When researchers from the Insurance Institute for Highway Safety studied motor vehicle accident reports that took place in Florida and around the country between 1998 and 2015, they discovered that women suffered injuries far more often than men. They noticed that female accident victims suffered serious injuries twice as often and minor injuries three times as often as male accident victims. When the researchers took a closer look at the data, they concluded that women are injured more often in traffic accidents because they tend to drive smaller vehicles and are usually behind the wheel of the vehicle that is struck.
The vehicles women drive
Most of the motor vehicle accidents studied by the IIHS were caused by men, and many of those men were behind the wheels of large pickup trucks when they crashed. Almost three-quarters of the women involved in accidents were traveling in small vehicles, and only 5% of them were driving large pickup trucks. The researchers also noticed that women were usually in the vehicle struck rather than the striking vehicle. When the researchers looked at accidents involving similar-sized vehicles, the disparity in serious injuries suffered by men and women was much smaller.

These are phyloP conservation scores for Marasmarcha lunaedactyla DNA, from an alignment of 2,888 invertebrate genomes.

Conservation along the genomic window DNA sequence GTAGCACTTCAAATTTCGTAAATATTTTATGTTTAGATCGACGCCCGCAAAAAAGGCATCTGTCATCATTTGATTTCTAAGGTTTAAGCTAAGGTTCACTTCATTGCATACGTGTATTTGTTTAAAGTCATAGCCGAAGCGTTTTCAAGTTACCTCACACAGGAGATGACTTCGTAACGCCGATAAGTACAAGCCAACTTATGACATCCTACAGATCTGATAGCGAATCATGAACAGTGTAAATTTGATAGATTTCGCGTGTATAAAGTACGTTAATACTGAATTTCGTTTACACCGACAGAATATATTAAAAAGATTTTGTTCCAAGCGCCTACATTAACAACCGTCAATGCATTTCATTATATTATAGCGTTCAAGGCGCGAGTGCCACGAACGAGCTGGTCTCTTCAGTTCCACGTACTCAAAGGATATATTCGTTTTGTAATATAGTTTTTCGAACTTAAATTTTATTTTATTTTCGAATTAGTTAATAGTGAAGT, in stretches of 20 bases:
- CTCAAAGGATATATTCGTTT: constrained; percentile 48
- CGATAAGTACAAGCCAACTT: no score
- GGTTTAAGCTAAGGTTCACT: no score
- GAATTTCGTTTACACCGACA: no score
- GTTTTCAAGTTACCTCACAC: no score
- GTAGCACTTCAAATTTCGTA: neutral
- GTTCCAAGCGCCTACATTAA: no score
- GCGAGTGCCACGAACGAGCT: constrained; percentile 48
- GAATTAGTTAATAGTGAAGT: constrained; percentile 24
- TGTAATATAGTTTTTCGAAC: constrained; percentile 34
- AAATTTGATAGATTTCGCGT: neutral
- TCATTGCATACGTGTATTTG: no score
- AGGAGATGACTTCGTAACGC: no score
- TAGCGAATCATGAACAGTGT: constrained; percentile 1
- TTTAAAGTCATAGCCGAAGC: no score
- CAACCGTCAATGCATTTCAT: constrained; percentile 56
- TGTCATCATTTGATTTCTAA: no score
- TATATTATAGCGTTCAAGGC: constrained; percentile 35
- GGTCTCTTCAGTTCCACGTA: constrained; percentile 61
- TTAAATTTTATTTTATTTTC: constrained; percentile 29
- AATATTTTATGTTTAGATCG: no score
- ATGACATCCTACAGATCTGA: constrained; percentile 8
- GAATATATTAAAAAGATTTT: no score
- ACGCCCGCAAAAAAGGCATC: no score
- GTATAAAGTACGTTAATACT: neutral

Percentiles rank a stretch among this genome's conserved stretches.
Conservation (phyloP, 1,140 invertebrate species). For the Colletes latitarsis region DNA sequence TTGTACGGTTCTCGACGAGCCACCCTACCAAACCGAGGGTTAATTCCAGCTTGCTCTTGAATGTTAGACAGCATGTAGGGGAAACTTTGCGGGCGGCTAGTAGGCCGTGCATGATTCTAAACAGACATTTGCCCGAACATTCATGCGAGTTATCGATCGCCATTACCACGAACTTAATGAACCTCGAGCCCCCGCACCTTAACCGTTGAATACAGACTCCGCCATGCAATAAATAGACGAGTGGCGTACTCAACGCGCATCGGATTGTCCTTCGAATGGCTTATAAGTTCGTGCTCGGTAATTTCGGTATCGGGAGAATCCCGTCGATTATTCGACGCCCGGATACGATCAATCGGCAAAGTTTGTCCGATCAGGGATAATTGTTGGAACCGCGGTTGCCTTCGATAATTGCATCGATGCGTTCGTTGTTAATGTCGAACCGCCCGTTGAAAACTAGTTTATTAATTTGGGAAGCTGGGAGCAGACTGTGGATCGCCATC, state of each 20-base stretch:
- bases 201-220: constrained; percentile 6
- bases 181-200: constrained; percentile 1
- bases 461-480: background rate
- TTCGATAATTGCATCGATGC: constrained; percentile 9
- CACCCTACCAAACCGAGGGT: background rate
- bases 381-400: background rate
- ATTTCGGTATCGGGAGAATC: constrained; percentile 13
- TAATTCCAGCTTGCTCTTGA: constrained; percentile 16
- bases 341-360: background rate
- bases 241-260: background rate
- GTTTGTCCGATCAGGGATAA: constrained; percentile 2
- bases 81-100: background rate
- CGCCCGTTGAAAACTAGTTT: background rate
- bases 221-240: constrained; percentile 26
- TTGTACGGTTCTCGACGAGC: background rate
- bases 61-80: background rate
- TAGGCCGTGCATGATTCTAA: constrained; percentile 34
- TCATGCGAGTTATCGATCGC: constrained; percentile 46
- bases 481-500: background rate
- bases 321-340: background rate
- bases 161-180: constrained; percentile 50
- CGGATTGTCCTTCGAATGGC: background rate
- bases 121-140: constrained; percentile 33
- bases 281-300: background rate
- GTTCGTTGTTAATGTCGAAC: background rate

While women suffered serious injuries about as often as men in compatible accidents, they suffered moderate or minor injuries far more often. This is something that road safety advocates have called attention to in the past, and it is often blamed on the way vehicles are designed and tested. Engineers rely on the results of crash tests when they develop automobile safety systems, and these tests are usually conducted using dummies based on the size and weight of an average man. However, cars may become safer for women in the near future because a team of Swedish engineers have developed an advanced female crash-test dummy.
Making the roads safer
The IIHS has been using basic female crash-test dummies since 2003 and will likely switch to the more advanced model in the near future, but few carmakers do the same. The new female crash-test dummy could make the roads safer for women, but that will only happen if carmakers actually use it or government regulators mandate its use in crash tests.